NPG FORUM PAPER HIGHLIGHTS SUB-SAHARAN IMMIGRATION INTO THE UNITED STATES
Large Number of Arrivals Skew NPG’s Goal for Sustainable U.S. Population
Alexandria, VA – Negative Population Growth has released a new Forum Paper related to the influx of immigrants from Sub-Saharan Africa and their impact on U.S. population numbers.
Don Mann, president of NPG, released the research presented by Edwin S. Rubinstein in his well-researched paper, African Immigration Hurts the U.S…and Africa, by lamenting: “Once again, solid research shows how crucial it is for our nation to immediately rewrite our lax immigration laws, or face dire consequences with out-of-control immigration numbers.”
Rubenstein ties population growth in the U.S. and Africa together by launching his paper with the statement: “Unlike other advanced industrial countries U.S. population continues to increase, mainly because of immigration. That is a well-known fact. Not nearly so well-known is the role of Sub-Saharan immigrants in driving U.S. population growth. The overall growth of this population has been nothing short of extraordinary.”
“The Sub-Saharan African immigrant population roughly doubled every decade between 1980 and 2010, and rose by another 29% from 2010 to 2015. In 2016 (latest available data) 1,769,778 lived in the U.S., accounting for 4% of the nation’s 43 million immigrants. Their share will inevitably increase: Eight percent of persons granted legal permanent resident status in 2015 were Sub-Saharan Africans, as were more than one-third of all refugees admitted that year.” He notes: “In 1980, Sub-Saharan Africa’s population was about 370 million; today it is over 1 billion. It is projected to double again, to 2.2 billion by 2050 – that’s close to the entire world population of 1950.”
With NPG working toward a goal to slow, halt and eventually reverse U.S. population growth, Rubenstein’s look at the fertility rate of newly arrived immigrants from Sub-Saharan countries shows how taking in more people from this area will likely work against that objective. He writes: “High Sub-Saharan fertility, combined with rapid growth in this immigrant population, will – if continued – make it difficult, if not impossible, to achieve NPG’s goal of a sustainable U.S. population.”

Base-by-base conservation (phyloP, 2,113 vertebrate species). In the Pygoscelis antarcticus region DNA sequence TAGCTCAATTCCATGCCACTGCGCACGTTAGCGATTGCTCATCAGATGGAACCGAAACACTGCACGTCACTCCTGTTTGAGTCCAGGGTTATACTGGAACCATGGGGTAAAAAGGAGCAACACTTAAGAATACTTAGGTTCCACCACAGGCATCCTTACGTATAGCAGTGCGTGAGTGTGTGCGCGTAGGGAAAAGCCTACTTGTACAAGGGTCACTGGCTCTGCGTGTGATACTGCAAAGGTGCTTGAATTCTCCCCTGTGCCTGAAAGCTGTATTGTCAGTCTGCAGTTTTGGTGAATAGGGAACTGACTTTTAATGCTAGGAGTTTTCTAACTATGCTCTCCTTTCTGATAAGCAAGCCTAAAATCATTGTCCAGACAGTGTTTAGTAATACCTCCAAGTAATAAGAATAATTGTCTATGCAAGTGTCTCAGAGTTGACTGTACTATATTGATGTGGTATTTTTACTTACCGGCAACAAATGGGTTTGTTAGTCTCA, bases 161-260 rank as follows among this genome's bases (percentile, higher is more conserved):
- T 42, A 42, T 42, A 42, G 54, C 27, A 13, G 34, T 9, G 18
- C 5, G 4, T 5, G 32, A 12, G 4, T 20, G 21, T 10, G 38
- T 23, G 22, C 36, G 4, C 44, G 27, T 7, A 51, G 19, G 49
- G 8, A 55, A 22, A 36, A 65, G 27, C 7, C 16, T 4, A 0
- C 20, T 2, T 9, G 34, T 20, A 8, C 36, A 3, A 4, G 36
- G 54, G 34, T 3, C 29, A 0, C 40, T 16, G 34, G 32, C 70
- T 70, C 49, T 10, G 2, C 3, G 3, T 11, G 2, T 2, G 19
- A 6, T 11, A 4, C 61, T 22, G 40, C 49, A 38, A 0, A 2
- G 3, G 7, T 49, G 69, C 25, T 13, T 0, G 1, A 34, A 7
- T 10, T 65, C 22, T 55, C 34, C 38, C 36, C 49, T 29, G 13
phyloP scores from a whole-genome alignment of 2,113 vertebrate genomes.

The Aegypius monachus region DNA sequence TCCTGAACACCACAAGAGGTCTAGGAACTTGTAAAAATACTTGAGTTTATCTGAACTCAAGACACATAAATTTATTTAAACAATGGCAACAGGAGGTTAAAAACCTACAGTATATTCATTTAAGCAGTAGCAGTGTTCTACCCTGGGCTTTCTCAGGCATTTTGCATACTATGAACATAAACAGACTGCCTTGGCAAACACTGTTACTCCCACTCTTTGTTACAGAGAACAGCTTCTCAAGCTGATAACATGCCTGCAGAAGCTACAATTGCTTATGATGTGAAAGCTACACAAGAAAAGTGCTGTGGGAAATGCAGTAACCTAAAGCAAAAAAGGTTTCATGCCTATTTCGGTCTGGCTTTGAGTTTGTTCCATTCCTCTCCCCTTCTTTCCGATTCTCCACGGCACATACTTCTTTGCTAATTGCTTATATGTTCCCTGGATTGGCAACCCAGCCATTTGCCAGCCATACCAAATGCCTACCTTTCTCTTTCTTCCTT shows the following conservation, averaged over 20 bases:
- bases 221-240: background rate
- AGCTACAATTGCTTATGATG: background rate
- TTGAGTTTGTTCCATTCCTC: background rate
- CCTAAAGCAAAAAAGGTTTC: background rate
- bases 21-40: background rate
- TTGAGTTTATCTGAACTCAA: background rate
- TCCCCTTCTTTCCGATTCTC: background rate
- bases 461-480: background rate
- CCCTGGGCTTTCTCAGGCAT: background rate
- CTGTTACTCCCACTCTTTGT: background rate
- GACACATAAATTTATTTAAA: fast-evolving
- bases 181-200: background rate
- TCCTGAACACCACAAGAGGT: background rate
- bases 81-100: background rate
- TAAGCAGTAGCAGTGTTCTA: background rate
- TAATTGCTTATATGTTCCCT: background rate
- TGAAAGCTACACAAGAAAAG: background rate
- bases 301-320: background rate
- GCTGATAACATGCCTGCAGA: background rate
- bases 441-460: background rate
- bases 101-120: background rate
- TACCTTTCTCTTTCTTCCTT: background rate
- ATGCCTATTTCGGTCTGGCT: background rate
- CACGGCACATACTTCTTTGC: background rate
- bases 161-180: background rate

Rubenstein backs the above statement with data that shows: “Among Sub-Saharan immigrants for which we have data, Somalis have the highest birth rate (128 births per 1,000 women) followed by Nigerians (110), and Ethiopians (88).” He highlights: “Relative to population, the U.S. is one of the world’s largest ‘importer’ of immigrants, and Sub- Saharan Africa the world’s greatest ‘exporter’ of emigrants. Distance and Sub-Saharan poverty constrain the interchange between the two, however. The vast majority of Sub-Saharan migrants (5 million between 2010 and 2017) move to other Sub-Saharan countries. Europe was the destination of about one million of the region’s migrants during that period, while another 400,000 came to the United States.”
“U.S. immigration policy enables Sub-Saharans to overcome the daunting economic obstacles they would otherwise face. In 2015 half of them entered the country via chain migration, either as immediate relatives of U.S. citizens (42%) or through family sponsored preferences (10%.) Newly minted Sub- Saharan green card holders are also much more likely to have entered as refugees (26%) or via the Diversity Visa Lottery (16%) than the average immigrant.”